Great Neck educator Barbara Rothman tried to explain how this could have happened.

“There is a tremendous amount of pressure on these students in a town like Great Neck,” Rothman told McLogan.

Many students were defensive.

“I don’t think they should be arrested. I think the school should be taking care of it, not the court,” Nicole Nicholis said.

Rice demanded Education Testing Service, the non-profit that administers the test, make other immediate security changes like matching photos and handwriting. Late Tuesday night the ETS said it will comply immediately.

If convicted, what do you think is the appropriate punishment in this case? Let us know below…


One Comment

  1. joann says:

    It is a crime. It is fraud. High SAT scores equal big $$$$ for college. Merit Money. It should only go to those that Merit it.

  2. OLiver says:

    $1500 to $2500 a test. the kids OR parents have lots of extra money. and do you think the girl had her test taken FREE? what was her compensation package for ol’ samuel?

  3. Oliver says:

    one of the top five richest communities in the country. someone’s gotta pay the bills. learn by example.

  4. oliver says:

    One of the top five richest communities in the country.. gotta pay the bills somehow…

  5. Tony De Los Santos says:

    Well, I see it hit home. These established students paying to compete in a competitive market. Shame on you! If it was the other way around, it would have been accepted as a criminal act. Accept it, it is a crime. Crime should not have a specific face, it should apply to everyone in this country so call “freedom” or white privilege.

  6. Whatever says:

    No Terrorism charges?!

  7. Kloucks says:

    I took the SAT. Scored well. Still think it’s complete BS. There were portions of the test that were never taught at my school, and we wasted classes just to prepare for the horrid thing. Have I used anything that I learned from going through what was essentially SAT bootcamp AKA No Child Left Behind? Of course not. Nor has any of it come up in my life again since taking it. A valuable chunk of my high school career was wasted because of that test. These charges this kid is receiving are a tad harsh, though I sort’ve understand them based on just how much he was being paid for each test. Thats some major moolah for filling in some bubbles and multiple choice questions.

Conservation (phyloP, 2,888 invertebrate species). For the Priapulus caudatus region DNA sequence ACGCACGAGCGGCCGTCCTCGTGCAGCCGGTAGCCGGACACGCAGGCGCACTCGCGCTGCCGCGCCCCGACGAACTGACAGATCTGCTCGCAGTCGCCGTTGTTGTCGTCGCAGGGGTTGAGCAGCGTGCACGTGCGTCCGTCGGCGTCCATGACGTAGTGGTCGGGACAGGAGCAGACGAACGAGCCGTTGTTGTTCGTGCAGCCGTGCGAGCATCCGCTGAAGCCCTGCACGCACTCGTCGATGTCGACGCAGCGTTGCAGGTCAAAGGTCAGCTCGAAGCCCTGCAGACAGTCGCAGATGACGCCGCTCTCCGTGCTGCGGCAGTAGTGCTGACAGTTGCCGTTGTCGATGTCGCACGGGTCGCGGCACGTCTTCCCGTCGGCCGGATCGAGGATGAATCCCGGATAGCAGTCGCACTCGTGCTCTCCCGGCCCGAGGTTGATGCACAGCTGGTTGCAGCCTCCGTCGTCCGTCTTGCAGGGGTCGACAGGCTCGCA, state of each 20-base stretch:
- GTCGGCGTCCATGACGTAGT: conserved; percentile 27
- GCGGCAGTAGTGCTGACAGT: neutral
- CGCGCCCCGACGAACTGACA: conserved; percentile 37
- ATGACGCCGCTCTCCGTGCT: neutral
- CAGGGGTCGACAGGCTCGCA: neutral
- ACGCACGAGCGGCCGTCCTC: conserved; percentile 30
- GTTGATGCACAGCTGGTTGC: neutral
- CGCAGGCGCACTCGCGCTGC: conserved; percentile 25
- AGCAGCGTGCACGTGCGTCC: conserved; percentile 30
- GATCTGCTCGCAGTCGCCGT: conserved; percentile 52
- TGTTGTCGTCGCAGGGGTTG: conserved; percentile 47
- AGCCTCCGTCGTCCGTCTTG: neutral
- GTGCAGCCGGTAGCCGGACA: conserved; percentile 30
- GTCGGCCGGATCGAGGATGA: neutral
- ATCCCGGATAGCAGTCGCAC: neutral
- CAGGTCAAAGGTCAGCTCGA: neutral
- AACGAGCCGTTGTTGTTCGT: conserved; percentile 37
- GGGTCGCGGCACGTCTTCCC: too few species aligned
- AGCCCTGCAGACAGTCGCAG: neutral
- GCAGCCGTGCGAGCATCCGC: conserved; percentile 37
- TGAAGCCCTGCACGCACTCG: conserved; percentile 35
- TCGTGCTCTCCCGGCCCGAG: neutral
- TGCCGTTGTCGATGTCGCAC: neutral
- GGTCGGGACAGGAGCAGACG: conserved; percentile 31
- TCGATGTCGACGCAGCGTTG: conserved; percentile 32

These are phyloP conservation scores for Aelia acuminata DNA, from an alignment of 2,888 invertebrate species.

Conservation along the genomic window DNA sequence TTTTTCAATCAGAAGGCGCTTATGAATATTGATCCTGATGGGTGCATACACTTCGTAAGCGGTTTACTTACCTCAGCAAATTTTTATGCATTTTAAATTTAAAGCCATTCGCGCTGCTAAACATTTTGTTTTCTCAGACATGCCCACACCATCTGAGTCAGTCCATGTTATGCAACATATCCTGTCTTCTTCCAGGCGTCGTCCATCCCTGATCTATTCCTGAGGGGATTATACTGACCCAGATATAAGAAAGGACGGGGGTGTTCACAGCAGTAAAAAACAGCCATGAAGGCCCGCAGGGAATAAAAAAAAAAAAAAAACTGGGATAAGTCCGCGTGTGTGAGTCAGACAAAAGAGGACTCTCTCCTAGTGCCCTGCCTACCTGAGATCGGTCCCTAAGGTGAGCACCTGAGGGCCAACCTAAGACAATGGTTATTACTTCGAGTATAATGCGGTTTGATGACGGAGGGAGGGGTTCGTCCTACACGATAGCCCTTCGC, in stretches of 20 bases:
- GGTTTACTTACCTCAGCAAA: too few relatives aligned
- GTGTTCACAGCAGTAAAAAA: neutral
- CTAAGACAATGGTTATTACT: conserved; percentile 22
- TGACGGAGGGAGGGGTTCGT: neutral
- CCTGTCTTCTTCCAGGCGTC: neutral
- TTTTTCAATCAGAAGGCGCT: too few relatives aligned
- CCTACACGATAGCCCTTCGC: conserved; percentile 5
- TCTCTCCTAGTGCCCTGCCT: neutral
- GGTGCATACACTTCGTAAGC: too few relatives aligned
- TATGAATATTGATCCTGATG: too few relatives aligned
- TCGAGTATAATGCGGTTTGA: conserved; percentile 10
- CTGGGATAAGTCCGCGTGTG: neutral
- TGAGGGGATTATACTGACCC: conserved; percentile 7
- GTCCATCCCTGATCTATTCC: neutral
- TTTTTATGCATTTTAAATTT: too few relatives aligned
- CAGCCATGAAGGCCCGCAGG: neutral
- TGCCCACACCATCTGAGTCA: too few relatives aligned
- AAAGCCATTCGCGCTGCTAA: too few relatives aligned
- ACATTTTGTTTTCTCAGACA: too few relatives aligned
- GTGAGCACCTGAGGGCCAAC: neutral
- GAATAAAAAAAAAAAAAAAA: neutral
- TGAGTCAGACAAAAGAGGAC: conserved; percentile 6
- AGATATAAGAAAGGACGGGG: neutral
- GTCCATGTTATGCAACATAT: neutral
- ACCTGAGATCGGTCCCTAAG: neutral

8. Chukkalady says:

    This explains how our president got his degree. He still thinks there are 57 states!

  9. Mike Field says:

    Does anybody realize how absurd all of this is? These are people who are going to college, usually a private college, in any case. Below the top level, these schools are not massively hard to get into if you are an adequate prospect and can pay for it. “Adequate is the key word here. You do not need 700s on the SATs to be adequate.

    My advice? Ifyou are worried, take an SAT prep course so that you are sure of getting a score that accurately represents your aptitude. And go to an appropriate institution. Going to an Ivy isn’t going to make you into more than you are. The world is full of cabdrivers and yogurt shop managers who thought an MBA would make them into Fortune 500 execs. Didn’t work for them. Won’t work for you.